The heart is a complex organ with a highly heterogeneous structure. Muscle cells are embedded in an extracellular compartment that includes many components, including capillaries, connective tissue, and collagen. The structural arrangement of the tissue is known to influence electrical impulse propagation.^{12,78,84} The standard models of electrophysiology neglect all these complexities, and the resulting equations have the unrealistic feature that local perturbations can propagate infinitely fast. These models are fundamentally based on the cable equation. The studies of Lieberstein^{52} and Lieberstein and Mahrous^{53} were the first to suggest that the cable model for neurons should contain inductances because of the three-dimensional nature of the axon. Several authors, including Kaplan and Trujillo,^{41} Scott,^{74} and Engelbrecht,^{21} have investigated this hypothesis for nerves. Their conclusions were that inductances in neurons are of the order of few *μ*H and therefore are negligible, following a linear analysis of a one-dimensional nerve discussed by Scott.^{75} Several years later, further studies by DeHaan and DeFelice,^{20} Clapham and Defelice,^{15} and Koch^{46} showed that the cell membranes of excitable tissue exhibit self-inductance. In particular, Clapham and Defelice^{15} showed that the impedance of the embryonic heart cell membrane resonates at a frequency around 1 Hz, thereby enhancing homogeneity of the voltage. To our knowledge, there has been no experimental study that addresses the role of inductances for reentrant waves. In this chaotic scenario, inductances may have an important role in the system dynamics.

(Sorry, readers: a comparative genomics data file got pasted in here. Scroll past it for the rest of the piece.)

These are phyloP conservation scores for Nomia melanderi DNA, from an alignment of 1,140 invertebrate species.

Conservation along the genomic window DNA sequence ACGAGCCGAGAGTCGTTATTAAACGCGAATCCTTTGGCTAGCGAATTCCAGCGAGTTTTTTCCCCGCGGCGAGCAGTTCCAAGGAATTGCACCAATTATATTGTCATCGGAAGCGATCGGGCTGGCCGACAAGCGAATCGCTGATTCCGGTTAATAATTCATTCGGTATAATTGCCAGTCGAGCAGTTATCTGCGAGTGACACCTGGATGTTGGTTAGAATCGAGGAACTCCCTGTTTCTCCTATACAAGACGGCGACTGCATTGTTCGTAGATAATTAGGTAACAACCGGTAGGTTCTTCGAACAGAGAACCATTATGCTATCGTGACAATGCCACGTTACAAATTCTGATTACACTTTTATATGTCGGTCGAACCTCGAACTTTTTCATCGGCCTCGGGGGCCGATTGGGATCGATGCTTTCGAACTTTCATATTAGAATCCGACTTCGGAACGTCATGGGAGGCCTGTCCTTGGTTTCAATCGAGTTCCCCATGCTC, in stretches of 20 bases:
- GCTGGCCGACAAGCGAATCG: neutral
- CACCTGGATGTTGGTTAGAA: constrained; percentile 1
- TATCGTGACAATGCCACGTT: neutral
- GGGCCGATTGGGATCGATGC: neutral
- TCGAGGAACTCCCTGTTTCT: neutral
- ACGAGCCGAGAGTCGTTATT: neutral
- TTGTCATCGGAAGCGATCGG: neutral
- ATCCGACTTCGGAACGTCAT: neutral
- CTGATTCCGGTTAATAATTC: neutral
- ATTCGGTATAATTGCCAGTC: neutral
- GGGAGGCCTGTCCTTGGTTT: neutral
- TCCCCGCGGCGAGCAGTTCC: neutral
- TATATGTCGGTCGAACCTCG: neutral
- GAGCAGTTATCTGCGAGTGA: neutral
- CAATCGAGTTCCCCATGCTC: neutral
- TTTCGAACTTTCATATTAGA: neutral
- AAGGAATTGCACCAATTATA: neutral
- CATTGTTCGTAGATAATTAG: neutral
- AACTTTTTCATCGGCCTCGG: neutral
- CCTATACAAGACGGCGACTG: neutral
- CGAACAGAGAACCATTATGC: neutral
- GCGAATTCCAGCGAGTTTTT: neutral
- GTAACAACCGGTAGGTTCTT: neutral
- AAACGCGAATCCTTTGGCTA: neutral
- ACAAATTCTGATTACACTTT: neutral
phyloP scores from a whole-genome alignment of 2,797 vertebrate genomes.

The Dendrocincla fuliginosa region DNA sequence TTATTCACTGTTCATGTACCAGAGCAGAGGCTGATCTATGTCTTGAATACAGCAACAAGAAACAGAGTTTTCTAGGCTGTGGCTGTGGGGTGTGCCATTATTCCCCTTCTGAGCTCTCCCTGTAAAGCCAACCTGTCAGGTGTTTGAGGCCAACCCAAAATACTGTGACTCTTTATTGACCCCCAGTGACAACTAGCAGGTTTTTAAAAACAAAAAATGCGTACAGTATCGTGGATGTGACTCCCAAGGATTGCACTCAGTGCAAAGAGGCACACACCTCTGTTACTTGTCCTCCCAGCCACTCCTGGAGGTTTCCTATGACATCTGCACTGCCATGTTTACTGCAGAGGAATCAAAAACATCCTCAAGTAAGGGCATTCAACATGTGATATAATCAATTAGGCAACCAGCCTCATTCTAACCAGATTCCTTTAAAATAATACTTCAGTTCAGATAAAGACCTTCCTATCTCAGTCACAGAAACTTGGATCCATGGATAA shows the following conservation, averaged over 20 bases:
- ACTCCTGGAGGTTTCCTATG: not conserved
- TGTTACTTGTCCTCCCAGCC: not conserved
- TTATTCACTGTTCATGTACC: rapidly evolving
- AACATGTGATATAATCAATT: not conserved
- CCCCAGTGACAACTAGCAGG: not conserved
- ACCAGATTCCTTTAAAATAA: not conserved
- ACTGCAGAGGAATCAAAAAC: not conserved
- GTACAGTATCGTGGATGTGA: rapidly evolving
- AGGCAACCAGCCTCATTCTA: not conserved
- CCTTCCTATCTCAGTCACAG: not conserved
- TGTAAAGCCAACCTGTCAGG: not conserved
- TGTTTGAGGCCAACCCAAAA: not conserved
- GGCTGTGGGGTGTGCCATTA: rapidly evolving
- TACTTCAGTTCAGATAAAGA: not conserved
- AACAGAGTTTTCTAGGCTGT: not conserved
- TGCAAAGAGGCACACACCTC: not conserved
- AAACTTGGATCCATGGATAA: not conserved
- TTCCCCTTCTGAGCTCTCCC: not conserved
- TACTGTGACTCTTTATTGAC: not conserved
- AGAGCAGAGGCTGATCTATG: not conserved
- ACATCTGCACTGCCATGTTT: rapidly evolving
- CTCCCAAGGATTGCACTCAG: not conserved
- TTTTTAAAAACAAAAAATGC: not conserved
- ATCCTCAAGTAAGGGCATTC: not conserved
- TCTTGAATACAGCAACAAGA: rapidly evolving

Excitable tissues have a characteristic speed of transmission that limits the velocity at which signals can propagate. Any signal, including action potential wavefronts, cannot propagate faster than this characteristic speed. On the other hand, it is important to notice that propagation of the action potential is related to the nonlinear dynamics of the system, and not to the wave-like behavior that may be induced by inductances. One way to transform the cable equation into a hyperbolic equation is to simply add an “inertial” term proportional to the persistence time of the diffusive process, as done by Zemskov *et al.*^{87} Unfortunately, this type of model cannot be derived from reasonable physical assumptions. However, as we show here, it is possible to perform a phenomenological derivation of a hyperbolic reaction-diffusion model by using the Cattaneo model for the fluxes. This formulation was originally introduced by Cattaneo^{14} to eliminate the anomalies found using Fourier’s law in the heat equation, and this model has subsequently been used in a wide range of applications, including forest fire models,^{57} chemical systems,^{29,51} thermal combustion,^{26} and the spread of viral infections.^{27} Cattaneo-type models for the fluxes have been derived in several ways, ranging from phenomenological and thermodynamical derivations to isotropic and anisotropic random walks with reactions.^{40,56} The use of Cattaneo-type fluxes in a monodomain model of cardiac electrophysiology leads to two additional terms in the equations proportional to the characteristic relaxation time of the medium: the second derivative in time of the potential, which is associated with “inertia,” and the time derivative of the ionic currents. Even if the relaxation time is small, the rapid variation of the ionic currents can impart a contribution that may not be negligible. This is particularly relevant near the front of the wave, where fast currents give rise to the upstroke of the action potential.